Read Job 37
37 “At this my heart pounds
and leaps from its place.
2 Listen! Listen to the roar of his voice,
to the rumbling that comes from his mouth.
3 He unleashes his lightning beneath the whole heaven
and sends it to the ends of the earth.
4 After that comes the sound of his roar;
he thunders with his majestic voice.
When his voice resounds,
he holds nothing back.
5 God’s voice thunders in marvelous ways;
he does great things beyond our understanding.
6 He says to the snow, ‘Fall on the earth,’
and to the rain shower, ‘Be a mighty downpour.’
7 So that everyone he has made may know his work,
he stops all people from their labor.
8 The animals take cover;
they remain in their dens.
9 The tempest comes out from its chamber,
the cold from the driving winds.
10 The breath of God produces ice,
and the broad waters become frozen.
11 He loads the clouds with moisture;
he scatters his lightning through them.
12 At his direction they swirl around
over the face of the whole earth
to do whatever he commands them.
13 He brings the clouds to punish people,
or to water his earth and show his love.
14 “Listen to this, Job;
stop and consider God’s wonders.
15 Do you know how God controls the clouds
and makes his lightning flash?
16 Do you know how the clouds hang poised,
those wonders of him who has perfect knowledge?
17 You who swelter in your clothes
when the land lies hushed under the south wind,
18 can you join him in spreading out the skies,
hard as a mirror of cast bronze?
19 “Tell us what we should say to him;
we cannot draw up our case because of our darkness.
20 Should he be told that I want to speak?
Would anyone ask to be swallowed up?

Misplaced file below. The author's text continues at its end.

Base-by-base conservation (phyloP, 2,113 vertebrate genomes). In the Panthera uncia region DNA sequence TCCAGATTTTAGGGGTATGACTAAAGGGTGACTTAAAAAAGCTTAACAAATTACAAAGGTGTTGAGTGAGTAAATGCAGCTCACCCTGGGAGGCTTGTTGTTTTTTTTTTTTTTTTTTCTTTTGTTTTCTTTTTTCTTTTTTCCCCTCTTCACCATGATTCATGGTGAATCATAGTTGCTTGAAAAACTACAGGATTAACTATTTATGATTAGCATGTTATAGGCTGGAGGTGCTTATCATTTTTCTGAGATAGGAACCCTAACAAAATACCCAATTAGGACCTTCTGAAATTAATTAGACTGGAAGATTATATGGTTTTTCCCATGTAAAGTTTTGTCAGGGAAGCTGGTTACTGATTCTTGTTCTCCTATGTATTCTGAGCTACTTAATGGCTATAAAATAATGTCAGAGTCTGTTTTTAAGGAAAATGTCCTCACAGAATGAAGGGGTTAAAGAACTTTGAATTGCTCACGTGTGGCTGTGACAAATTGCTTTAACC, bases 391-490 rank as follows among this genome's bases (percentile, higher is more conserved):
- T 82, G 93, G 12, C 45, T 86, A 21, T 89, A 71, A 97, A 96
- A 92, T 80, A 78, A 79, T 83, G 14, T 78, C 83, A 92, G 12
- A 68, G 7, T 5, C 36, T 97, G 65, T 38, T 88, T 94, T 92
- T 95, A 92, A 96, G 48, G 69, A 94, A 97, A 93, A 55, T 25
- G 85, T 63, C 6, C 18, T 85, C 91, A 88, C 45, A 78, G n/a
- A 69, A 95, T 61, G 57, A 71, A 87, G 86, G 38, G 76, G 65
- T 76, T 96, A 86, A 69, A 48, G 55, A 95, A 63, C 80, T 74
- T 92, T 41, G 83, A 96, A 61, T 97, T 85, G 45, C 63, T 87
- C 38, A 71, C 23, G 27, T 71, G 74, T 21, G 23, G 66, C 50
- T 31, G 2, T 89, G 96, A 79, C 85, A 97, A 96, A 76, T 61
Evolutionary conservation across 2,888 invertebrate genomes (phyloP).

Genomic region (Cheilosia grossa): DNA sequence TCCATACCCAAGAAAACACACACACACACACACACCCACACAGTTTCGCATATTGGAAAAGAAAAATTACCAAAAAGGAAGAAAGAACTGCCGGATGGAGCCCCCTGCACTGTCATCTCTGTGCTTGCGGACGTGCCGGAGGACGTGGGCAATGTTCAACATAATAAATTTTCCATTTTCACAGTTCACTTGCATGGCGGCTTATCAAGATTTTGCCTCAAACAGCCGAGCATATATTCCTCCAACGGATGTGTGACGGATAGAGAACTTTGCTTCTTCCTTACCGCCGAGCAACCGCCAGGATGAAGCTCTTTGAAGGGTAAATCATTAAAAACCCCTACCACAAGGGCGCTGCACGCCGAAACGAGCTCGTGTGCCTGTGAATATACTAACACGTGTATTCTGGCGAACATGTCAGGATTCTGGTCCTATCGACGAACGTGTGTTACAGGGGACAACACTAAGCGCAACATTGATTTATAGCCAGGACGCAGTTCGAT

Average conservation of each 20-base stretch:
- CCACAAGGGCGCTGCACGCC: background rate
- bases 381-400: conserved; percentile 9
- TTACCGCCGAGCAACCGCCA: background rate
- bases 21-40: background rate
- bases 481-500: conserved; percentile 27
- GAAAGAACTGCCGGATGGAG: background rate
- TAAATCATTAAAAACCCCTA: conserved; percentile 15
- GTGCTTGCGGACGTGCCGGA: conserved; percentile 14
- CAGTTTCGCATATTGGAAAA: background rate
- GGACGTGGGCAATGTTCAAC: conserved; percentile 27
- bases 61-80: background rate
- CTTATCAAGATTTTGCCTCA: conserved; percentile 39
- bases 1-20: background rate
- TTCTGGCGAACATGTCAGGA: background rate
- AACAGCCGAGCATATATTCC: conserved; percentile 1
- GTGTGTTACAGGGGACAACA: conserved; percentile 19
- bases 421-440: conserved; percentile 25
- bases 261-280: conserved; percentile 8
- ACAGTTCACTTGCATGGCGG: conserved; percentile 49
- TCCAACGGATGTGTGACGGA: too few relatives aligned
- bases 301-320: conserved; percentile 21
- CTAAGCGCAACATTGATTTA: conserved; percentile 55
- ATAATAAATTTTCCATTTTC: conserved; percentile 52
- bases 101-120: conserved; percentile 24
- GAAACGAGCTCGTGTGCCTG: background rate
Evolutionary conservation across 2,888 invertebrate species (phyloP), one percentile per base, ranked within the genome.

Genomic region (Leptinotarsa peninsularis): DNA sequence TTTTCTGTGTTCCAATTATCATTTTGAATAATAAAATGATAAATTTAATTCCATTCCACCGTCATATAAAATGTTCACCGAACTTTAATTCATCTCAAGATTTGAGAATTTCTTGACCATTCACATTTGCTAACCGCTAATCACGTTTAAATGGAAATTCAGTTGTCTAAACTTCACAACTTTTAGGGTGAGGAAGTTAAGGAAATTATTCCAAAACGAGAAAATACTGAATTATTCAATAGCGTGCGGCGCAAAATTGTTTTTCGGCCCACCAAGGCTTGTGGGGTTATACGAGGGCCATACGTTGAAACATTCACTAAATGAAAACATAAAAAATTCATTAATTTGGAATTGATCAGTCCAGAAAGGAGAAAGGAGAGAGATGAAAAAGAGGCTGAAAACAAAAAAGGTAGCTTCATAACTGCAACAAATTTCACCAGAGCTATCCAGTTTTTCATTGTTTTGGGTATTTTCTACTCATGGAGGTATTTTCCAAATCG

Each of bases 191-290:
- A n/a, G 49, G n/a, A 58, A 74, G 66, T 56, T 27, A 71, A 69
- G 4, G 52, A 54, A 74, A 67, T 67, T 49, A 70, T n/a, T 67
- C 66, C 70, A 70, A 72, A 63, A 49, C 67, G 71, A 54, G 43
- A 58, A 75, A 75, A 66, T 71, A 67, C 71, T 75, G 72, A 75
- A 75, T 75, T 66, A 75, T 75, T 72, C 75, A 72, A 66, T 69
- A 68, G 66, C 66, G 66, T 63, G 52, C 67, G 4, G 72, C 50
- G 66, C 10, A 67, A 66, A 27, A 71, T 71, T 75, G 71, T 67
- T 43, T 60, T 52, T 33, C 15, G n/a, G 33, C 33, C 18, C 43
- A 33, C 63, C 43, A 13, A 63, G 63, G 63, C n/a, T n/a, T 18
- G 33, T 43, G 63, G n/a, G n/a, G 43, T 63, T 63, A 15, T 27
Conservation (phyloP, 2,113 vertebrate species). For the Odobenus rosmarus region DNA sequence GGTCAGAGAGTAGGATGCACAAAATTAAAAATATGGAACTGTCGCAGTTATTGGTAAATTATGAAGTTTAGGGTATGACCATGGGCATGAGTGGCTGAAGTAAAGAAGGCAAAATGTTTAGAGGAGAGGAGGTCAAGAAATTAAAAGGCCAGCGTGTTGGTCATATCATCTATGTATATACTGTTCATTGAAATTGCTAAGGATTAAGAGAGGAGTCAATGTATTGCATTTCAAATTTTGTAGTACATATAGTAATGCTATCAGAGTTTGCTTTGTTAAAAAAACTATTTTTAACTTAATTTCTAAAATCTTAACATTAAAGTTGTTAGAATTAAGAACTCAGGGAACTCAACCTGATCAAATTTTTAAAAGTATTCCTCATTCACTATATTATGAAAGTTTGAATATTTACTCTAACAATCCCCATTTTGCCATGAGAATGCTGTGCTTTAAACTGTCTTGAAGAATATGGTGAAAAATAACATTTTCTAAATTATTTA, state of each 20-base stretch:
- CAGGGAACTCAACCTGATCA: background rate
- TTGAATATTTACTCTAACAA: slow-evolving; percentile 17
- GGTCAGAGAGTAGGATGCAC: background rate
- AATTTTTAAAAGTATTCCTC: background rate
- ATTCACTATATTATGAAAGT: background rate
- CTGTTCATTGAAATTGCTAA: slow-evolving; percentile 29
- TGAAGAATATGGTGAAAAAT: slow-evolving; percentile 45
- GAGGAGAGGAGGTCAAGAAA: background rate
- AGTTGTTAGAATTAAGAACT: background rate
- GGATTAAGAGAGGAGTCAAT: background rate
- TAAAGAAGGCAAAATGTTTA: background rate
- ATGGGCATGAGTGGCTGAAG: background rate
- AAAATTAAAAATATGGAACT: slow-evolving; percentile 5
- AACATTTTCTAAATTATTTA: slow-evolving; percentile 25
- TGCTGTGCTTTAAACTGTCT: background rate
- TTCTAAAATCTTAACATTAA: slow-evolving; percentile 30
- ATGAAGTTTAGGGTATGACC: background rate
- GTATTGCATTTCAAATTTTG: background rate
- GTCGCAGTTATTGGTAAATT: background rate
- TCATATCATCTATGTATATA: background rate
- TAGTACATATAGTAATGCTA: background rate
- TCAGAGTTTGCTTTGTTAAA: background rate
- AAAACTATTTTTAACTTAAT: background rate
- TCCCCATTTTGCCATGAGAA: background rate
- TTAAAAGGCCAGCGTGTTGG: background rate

21 Now no one can look at the sun,
bright as it is in the skies
after the wind has swept them clean.
22 Out of the north he comes in golden splendor;
God comes in awesome majesty.
23 The Almighty is beyond our reach and exalted in power;
in his justice and great righteousness, he does not oppress.
24 Therefore, people revere him,
for does he not have regard for all the wise in heart?”
Often in life, we view ourselves as the main character in every story. If not every story, we definitely at the very least view ourselves as the main character in our own story. We do what we want to do; we orientate our lives around our individual passions, goals, and dreams. If someone cuts us off while driving, we are quickly prone to frustration at what an inconvenience that was for us, without maybe ever considering that the other driver may have been in a rush or in an emergency. We are often more concerned with what other people can give us rather than what we can give other people. Ultimately, we are self-serving in our fleshly nature.
However, when we follow Jesus we are pledging allegiance to a whole new way of life. God becomes the main character in our story, and we revolve our lives around His purposes, His authority, His desires, and His will for our lives. This authority that God possesses as our Creator and Lord is displayed so majestically all throughout the book of Job. Specifically in Job 37 we see that His authority and purposes will never make total sense to us. He is a holy and sovereign God, who knows what is best far more than what we might think is best. Verse 5 says that, “He does great things that we cannot comprehend.” It goes on to describe storms that the Lord commands and allows to fall on the Earth.